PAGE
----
Since we’ve kept our freakish skill a secret, we can sit next to the class brainiac and ace our tests. We can dump our boyfriends right before they dump us. We know what our friends really think of our jeans, our breath, our new bangs. We always know what’s coming.

Some of us will thrive. Some of us will crack. None of us will ever be the same. So stop obsessing about your ex. We’re always listening.

***

I’m so thrilled to be a part of the Don’t Even Think About It blog tour! As part of the tour, I was asked to share what I would do if I had telepathic powers. Would I use them for good or for evil? Would I listen to what my friends/ex-friends were REALLY thinking? What about my boss or that special someone…?

I have to say, this question really made me think. Do I really want to know what others are thinking? In the end, I would have to be super choosy with my powers. I think it’d be so tempting to listen to things that maybe you shouldn’t hear in the first place, and that could lead to a lot of awkwardness and drama. I think about a lot of things that I never end up saying out loud because they’re not appropriate for one reason or another, so I’d try and respect that for others. But let’s be for real–I’m sure I would listen in every once and a while, particularly if a friend or my boyfriend was acting weird or out of the ordinary. I’d also probably use it if I was trying to take on a new client–wouldn’t it be helpful to know if a pitch was epically failing or hitting the nail on the head?

How would you use your telepathic powers? Would you even want the power? Share in the comments below as part of the fabulous giveaway for a signed copy of Don’t Even Think About It!

***

Praise for the book
“A tour-de-force comic narration that will leave you gasping in awe—if you ever catch your breath from laughing.”—E. Lockhart, author of We Were Liars

“Mlynowski continues to make comedy look easy in this smart and frequently hilarious novel, which features a collective first-person narrative that fits the premise like a glove… Filled with heartbreak, hilarity, and some brutal truths, Mlynowski’s novel will leave readers thinking about the gaps between our private and public selves and the lies we tell others and ourselves.” –Starred Review, Publishers Weekly

“Mlynowski hits all the right notes. There’s enough levity to keep readers laughing, but this is far from fluff–the real-life commotions are engaging, and the characters are fully developed. The story is funny, sweet and true to life, as readers have come to expect from Mlynowski. Her teens are emotional without being drama queens, amusing but not twee. A perfect read.”–RT Book Reviews

About Sarah Mlynowski
Sarah is the author of the Magic in Manhattan and Whatever After series, as well as Gimme a CallTen Things We Did (and Probably Shouldn’t Have)Milkrun, and more. Her books have been translated into twenty-nine languages and optioned to Hollywood. Sarah was born in Montreal but now lives and writes in New York City.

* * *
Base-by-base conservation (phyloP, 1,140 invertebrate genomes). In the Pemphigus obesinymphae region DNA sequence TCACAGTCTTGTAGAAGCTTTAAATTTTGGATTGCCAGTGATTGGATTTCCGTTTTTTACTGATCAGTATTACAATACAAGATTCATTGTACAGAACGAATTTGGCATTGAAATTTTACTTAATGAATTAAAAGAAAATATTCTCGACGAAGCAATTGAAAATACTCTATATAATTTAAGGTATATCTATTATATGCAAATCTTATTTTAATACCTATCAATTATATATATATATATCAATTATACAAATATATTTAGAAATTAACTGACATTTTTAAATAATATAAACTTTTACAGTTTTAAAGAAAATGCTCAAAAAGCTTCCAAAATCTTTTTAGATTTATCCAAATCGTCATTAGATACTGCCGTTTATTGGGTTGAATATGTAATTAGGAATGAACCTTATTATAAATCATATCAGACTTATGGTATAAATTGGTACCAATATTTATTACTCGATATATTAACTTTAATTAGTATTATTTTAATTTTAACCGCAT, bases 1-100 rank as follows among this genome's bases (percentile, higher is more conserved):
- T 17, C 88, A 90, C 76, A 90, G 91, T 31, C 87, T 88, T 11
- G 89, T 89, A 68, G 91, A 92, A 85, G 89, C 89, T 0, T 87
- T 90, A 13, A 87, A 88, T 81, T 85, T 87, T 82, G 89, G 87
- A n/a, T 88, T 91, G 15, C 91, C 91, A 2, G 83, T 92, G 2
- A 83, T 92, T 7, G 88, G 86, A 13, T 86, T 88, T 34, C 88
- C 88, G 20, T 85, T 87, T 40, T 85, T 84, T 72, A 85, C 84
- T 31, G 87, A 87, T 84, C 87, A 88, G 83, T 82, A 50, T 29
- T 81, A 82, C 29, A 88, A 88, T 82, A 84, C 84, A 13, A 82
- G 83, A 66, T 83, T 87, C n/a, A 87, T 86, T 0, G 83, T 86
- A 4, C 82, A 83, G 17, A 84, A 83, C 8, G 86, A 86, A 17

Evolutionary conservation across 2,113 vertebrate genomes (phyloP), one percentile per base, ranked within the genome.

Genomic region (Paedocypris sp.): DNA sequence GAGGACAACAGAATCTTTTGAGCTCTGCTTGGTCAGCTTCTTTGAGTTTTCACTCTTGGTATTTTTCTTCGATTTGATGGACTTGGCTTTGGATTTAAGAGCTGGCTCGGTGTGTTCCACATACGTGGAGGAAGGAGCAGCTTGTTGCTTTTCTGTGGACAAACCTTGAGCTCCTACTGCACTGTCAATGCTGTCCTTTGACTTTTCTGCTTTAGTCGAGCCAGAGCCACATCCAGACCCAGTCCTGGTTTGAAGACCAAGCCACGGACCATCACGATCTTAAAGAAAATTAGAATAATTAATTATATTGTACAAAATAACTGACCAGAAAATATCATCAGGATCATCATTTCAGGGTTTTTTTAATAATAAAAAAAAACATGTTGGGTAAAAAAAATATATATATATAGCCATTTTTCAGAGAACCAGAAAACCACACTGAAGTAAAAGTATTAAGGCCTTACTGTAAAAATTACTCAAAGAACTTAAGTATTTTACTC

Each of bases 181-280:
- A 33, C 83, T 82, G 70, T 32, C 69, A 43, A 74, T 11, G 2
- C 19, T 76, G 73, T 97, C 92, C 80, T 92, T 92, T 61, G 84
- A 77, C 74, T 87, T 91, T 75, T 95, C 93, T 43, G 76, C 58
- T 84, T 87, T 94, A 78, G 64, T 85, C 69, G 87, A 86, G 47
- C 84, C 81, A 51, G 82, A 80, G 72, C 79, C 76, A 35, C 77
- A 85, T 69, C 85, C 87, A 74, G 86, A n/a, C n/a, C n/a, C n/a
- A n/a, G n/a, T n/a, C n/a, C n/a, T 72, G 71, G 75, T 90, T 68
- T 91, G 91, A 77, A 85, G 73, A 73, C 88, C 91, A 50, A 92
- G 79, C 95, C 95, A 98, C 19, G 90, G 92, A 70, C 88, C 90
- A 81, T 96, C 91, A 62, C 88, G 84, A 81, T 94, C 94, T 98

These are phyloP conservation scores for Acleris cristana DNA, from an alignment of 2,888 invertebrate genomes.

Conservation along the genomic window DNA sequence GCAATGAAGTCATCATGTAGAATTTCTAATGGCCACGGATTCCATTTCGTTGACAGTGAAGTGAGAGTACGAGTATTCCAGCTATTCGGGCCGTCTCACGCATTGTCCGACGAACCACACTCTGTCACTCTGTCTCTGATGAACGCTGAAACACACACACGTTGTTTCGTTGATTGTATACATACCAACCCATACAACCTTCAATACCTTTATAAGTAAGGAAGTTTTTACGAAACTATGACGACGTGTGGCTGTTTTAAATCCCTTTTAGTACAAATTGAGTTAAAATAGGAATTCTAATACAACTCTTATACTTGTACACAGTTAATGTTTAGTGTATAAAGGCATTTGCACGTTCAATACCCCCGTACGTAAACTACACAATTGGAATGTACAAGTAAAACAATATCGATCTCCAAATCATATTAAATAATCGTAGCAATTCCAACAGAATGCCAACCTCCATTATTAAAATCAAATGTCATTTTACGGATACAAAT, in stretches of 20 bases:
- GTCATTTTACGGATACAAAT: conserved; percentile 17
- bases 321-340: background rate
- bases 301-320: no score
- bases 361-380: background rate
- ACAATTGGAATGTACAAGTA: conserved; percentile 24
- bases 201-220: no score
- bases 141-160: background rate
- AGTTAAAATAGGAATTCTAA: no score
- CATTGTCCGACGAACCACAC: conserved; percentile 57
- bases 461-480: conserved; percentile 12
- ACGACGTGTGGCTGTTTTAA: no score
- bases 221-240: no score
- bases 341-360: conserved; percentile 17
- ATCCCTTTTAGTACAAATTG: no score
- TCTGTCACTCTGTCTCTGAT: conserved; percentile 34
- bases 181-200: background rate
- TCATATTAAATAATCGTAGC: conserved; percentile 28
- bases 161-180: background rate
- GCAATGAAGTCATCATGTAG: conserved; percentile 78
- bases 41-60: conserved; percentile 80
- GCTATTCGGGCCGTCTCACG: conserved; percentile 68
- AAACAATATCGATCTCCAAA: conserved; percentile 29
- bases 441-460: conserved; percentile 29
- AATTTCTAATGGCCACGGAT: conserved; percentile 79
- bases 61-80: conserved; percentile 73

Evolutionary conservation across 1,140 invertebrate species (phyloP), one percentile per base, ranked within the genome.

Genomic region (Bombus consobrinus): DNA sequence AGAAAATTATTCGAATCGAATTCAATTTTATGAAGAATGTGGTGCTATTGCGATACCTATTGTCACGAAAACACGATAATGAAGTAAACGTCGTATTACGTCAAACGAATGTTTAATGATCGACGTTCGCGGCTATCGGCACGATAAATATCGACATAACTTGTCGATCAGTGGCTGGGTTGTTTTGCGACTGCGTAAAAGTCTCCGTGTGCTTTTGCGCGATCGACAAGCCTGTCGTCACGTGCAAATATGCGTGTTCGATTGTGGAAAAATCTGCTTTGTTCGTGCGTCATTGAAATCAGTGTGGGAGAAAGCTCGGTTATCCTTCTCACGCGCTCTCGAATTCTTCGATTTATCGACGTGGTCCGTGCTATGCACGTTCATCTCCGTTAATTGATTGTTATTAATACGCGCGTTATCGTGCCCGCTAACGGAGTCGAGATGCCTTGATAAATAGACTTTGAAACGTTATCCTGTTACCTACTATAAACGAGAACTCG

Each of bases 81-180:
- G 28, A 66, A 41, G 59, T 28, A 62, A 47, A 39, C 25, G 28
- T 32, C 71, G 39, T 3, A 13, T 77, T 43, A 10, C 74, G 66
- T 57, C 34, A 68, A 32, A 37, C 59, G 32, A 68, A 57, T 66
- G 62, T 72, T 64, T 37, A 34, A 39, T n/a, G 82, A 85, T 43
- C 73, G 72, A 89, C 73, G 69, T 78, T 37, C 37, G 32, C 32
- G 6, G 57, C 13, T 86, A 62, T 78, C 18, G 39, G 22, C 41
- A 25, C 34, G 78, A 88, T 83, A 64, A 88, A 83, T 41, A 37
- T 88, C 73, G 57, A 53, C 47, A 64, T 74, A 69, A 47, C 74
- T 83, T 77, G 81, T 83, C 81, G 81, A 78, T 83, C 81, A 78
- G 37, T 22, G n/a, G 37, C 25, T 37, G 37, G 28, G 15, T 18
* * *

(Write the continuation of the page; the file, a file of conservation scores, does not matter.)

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Mar 092014
 

You might have noticed I haven’t been posting as frequently here lately. I’m still here, and I have no intention of quitting or anything dramatic, but I’ve been in a wicked reading/blogging slump. Other than a few awesome reads (like The Winner’s Curse), I haven’t been reading for fun very often. I read all day for work, which is basically the best thing ever, but I’ve been struggling with reading for fun after I read for work, which leaves it hard for me to keep up a regular blogging schedule. If anyone has any pointers on how to rock that balance and how to get my mojo back, I’d be all ears!

My expression when I think about reading/blogging (and this is my adorably cranky nephew)

In the meantime while I figure this all out, stay tuned for some fun posts I’ve already got lined up plus maybe a few new things I’ve been kicking around. And your positive bookish vibes would be much appreciated :)

Mar 052014
 

***I’m going to start off by apologizing if this is incoherent or rambly. I think some of the adrenaline from last night is still pumping through my veins, and mixed with my exhaustion this could be funny ;) ***

Last night, I was fortunate enough to attend the Divergent red carpet event and early showing of the movie in Chicago with Anna, Heidi, and Ashlee. I’m still shocked we were able to get tickets so quickly (thanks, Heidi!) and I was a little nervous what the whole night would entail. My worrying was for nothing because the entire night was AMAZING!!!

The night kicked off with some Jimmy John’s while standing in line (as you do).

Then we made our way over to the red carpet. We were very lucky to find prime spots right where the actors walked out.

The first person to walk the carpet was our very own Mayor Rahm Emanuel. He was incredibly nice, shaking everyone’s hands and making a joke about why we didn’t come out for the Polar Plunge (because I’m a wuss, Rahm)

Then the actor who played Molly in Dauntless came out, followed by…Veronica Roth and Ansel Elgort!!

They were both so gracious and nice, and I was so impressed with how cool and calm they both seemed. I’d probably be a sweaty, bumbling mess but they handled all the screaming and craziness with grace.

The insanity really started when Theo James and Shailene Woodley came out. I spoke to Shailene briefly and she was so sweet, but when Theo was in front of me I sort of just stood there and gaped. Oops. I’m sorry, but he’s just so pretty. 

I got everyone’s autograph except for Theo’s, and now my copy of Divergent will have a prime spot on my bookshelf.

Okay, now for the movie. This won’t be spoilery, but if you don’t want to hear anything about it, stop reading now…

It was PERFECT. The actors were exactly how I pictured the characters, the settings were stunning, and the chemistry was off the charts. Chicago was made to look rundown and gross, but it was still beautiful and so well done. I could not be more happy with this YA adaptation after the duds we’ve seen lately. I will be going to the movie again when it opens on March 21, and probably again after that.

Big thanks to everyone involved that made this premiere possible and a memorable night for all of us!